Use this trick to get the serial number of your hard drive in Windows 10 + 8 & 7 without physically taking it out and looking at the sticker!
It’s really simple and only takes a second if you follow these instructions!
After upgrading to Windows 10, I have had some issues with a couple of RDP connections that wouldn’t store the username and password (credentials). Despite ticking the box to save the credentials, it would always prompt me to enter the password.
Here’s how to fix the issue with RDP not saving the login information, which should work not just on Windows 10, but also other versions of Windows if you have the same problem
If the Alt Gr key stops working, close Remote Desktop Connection if it is open. Try it out now!
There’s an old bug that causes the Alt-Gr button on your keyboard to mysteriously malfunction.
This is an old problem which still persists on Windows 10.
This bug has been plaguing me and others for many, many years. Since we use the AltGr key to produce the @ (at) sign here in Norway,
Even in 2019, I still get this problem all the time.
I just wanted to share the solution in case anyone else has the same issue, so hopefully it helped you out if you’re reading this, if not, please leave a comment!
PS! You can still try to help by voting for this Alt Gr bug to get fixed.
Either search for “Feedback Hub” on Windows 10 and log in if it asks you to.
Then click here.
Or, alternatively, open Edge in Windows 10, and paste this into the URL (address) bar:
Thanks to Slingshot in the comments for this initiative!
Currently I am using Remote Desktop on Windows 10 to connect to a Windows 7 computer regularly. This has worked flawlessly for months.
Suddenly I started to experience that Remote Desktop would crash whenever I clicked on a folder in Windows Explorer on the remote computer.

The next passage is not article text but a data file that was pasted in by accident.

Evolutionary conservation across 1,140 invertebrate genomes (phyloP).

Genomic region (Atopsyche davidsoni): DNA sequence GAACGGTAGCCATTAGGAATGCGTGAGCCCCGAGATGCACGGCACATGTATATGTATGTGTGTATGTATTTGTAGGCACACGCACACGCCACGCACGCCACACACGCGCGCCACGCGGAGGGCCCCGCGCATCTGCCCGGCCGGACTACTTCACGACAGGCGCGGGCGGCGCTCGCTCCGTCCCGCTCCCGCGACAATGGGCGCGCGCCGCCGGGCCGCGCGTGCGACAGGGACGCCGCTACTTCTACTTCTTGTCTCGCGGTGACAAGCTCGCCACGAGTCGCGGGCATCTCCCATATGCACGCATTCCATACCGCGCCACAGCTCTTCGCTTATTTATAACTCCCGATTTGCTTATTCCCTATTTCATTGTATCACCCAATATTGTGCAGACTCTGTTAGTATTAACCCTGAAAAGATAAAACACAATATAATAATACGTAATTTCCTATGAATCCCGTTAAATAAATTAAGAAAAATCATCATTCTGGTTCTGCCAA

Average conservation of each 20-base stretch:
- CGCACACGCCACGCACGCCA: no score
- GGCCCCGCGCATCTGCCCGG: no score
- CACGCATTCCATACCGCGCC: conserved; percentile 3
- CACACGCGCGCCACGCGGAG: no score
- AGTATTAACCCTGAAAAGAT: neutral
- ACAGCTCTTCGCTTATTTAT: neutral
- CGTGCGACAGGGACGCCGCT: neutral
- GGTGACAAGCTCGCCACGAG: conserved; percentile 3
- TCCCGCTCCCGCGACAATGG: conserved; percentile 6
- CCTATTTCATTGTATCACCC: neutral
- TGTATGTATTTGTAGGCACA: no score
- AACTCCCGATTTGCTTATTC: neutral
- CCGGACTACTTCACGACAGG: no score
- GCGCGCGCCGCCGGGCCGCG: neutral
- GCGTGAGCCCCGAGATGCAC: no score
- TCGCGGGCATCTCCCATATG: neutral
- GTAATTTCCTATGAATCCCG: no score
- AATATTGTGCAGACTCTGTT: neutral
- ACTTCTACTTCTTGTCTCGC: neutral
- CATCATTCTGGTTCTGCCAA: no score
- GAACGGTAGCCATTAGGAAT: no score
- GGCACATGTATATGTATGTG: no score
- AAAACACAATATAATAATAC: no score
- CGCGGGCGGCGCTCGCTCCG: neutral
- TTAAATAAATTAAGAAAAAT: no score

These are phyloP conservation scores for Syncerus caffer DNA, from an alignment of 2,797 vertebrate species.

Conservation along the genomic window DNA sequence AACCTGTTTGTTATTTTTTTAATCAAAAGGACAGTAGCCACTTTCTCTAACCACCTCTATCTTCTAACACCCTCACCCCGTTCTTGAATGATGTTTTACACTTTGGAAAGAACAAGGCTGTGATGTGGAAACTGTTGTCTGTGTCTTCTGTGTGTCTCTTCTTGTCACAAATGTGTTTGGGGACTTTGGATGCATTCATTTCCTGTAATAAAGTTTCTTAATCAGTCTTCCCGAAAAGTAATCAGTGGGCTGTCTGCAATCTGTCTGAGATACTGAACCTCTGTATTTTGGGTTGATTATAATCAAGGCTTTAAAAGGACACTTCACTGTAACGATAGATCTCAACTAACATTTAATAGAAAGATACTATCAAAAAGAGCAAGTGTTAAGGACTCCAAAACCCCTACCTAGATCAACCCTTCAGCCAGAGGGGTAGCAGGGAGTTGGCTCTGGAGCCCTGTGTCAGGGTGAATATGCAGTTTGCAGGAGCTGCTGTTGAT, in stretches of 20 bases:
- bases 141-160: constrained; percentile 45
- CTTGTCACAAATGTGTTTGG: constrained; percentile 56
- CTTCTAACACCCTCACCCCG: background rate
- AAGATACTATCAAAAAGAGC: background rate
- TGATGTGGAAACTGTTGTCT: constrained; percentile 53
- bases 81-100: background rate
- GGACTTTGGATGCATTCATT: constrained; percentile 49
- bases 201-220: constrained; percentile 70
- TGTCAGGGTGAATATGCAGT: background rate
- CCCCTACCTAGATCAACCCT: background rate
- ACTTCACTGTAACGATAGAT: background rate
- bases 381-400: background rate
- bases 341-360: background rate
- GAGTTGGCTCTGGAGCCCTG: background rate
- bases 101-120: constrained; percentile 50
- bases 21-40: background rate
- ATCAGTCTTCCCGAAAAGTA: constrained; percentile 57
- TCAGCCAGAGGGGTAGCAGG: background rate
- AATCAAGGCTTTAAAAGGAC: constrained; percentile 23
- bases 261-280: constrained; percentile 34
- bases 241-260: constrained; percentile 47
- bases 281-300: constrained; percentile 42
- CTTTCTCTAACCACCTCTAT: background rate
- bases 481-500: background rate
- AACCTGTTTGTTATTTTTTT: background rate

I had some problems with the Windows Shares becoming unavailable at odd times, just randomly now and then. This meant I could no longer list and open my media files from my LG Home Theater or my Raspberry Pi.
I discovered that restarting a few services associated with Windows Folder Sharing solved the problem without the need to reboot.
This is a quick little script that I use to re-map my shared folders in Windows, including the disk shares (i.e. d$, e$) every night:
net stop LanmanServer /y
net start LanManServer
net start Browser
net start HomeGroupListener
Copy these lines in to a text-file using Notepad and save the file as “Sharemap.bat”, for example.
To set up an automatic scheduled job to run the script, open Task Scheduler (Start -> Run -> taskschd.msc) and set up a basic task: Right-click the folder area on the left and select “Create basic task”.
For the actions pane, select “Start a program” and point to the Sharemap.bat script.
For the triggers, you can set it to run every night at 5 in the morning or something similar.
If you’re using TrueCrypt and need to make disk shares (d$, e$ etc) map up after TrueCrypt mapping has taken place, create a trigger and set it to run “At log on”, with a delay that’s long enough to allow you to mount the TrueCrypt volumes before it runs (5-10 minutes maybe).
Alternatively, you can simply create a shortcut to “sharemap.bat” or save the file directly to your desktop and run it manually as needed.
How it works:
Stopping the LanmanServer service automatically stops the child services Browser and HomeGroupListener as well, automagically – so we only need to start those services, or at least I chose to do it that way to be on the safe side.
These network services are responsible for making Windows Shares available on the network, so it is sometimes necessary to restart them if there are any issues with finding shares, especially disk shares that are not automatically mapped by Windows, caused perhaps by delayed mounting from TrueCrypt or similar applications.
Everyone with some experience with Windows and more than one monitor connected, knows that Microsoft’s good old operating system just can’t handle multiple monitors very well.
The only built-in “wallpaper mode” that works with multiple monitor wallpapers is the “tile” mode. However, it didn’t work correctly on my setup, as it kind of started on the wrong display due to the internal “ranking” of my monitors, making the result look like so: